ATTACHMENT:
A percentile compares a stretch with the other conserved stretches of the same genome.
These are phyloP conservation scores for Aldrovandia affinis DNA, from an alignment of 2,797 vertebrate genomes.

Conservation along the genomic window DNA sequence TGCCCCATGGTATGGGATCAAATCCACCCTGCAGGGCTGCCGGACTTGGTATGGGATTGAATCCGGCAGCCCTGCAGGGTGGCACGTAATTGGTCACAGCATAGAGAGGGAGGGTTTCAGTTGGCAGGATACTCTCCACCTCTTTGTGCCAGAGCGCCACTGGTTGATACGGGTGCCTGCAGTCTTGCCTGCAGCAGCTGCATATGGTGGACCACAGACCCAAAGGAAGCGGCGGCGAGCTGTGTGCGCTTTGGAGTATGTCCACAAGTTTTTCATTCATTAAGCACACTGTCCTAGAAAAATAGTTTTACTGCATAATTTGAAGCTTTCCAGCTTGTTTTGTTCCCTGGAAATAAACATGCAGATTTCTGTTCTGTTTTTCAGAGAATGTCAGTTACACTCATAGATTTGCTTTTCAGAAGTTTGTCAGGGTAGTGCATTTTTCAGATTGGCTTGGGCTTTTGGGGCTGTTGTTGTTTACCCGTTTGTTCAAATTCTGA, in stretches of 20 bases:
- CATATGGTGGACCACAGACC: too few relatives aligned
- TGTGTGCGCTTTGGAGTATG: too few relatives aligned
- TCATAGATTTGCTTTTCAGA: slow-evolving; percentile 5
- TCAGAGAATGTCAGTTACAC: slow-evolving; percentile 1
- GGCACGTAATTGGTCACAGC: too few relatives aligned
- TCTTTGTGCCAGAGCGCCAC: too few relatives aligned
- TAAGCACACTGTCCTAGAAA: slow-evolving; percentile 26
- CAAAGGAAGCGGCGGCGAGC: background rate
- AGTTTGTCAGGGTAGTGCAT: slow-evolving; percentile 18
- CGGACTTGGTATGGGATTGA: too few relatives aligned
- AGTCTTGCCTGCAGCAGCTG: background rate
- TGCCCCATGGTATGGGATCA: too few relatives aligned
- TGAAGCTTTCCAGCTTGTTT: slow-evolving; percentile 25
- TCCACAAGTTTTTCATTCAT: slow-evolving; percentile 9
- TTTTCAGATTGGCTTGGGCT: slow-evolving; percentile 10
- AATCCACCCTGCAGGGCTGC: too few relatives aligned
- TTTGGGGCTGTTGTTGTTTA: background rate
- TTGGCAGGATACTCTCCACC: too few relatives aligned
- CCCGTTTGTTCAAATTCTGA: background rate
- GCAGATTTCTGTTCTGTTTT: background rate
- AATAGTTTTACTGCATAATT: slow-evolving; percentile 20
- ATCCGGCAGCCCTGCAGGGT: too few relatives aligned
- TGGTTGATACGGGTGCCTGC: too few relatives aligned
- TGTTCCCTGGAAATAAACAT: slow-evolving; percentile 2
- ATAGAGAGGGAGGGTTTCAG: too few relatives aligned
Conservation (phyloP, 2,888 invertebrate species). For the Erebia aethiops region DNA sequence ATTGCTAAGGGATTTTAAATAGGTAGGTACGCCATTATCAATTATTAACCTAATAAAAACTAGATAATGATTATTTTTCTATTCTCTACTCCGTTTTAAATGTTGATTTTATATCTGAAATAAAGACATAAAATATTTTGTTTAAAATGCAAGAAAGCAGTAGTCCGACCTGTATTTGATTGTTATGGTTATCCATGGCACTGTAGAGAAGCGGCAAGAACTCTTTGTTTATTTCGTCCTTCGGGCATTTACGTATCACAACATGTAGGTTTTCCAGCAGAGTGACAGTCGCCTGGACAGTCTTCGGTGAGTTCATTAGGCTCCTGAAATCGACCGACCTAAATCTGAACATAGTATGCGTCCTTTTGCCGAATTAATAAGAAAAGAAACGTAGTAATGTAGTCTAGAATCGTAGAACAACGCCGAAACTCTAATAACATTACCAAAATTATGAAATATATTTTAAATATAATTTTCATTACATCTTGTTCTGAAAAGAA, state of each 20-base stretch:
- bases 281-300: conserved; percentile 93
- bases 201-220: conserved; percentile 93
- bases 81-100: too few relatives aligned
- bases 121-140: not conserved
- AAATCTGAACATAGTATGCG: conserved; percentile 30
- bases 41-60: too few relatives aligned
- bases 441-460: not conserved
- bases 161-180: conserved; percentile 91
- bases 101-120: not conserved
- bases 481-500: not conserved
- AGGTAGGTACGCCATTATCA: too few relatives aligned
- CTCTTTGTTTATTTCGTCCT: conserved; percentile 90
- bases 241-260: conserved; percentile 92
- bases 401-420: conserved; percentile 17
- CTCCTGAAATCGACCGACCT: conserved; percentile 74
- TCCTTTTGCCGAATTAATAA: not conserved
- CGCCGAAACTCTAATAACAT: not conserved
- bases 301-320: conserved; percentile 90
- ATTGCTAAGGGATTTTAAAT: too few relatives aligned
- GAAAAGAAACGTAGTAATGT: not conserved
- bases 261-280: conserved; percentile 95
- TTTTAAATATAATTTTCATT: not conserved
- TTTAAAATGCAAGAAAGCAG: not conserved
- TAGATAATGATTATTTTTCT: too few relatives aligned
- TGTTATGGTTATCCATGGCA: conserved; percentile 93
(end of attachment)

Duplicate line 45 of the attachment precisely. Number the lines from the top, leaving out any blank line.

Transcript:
- TCCTTTTGCCGAATTAATAA: not conserved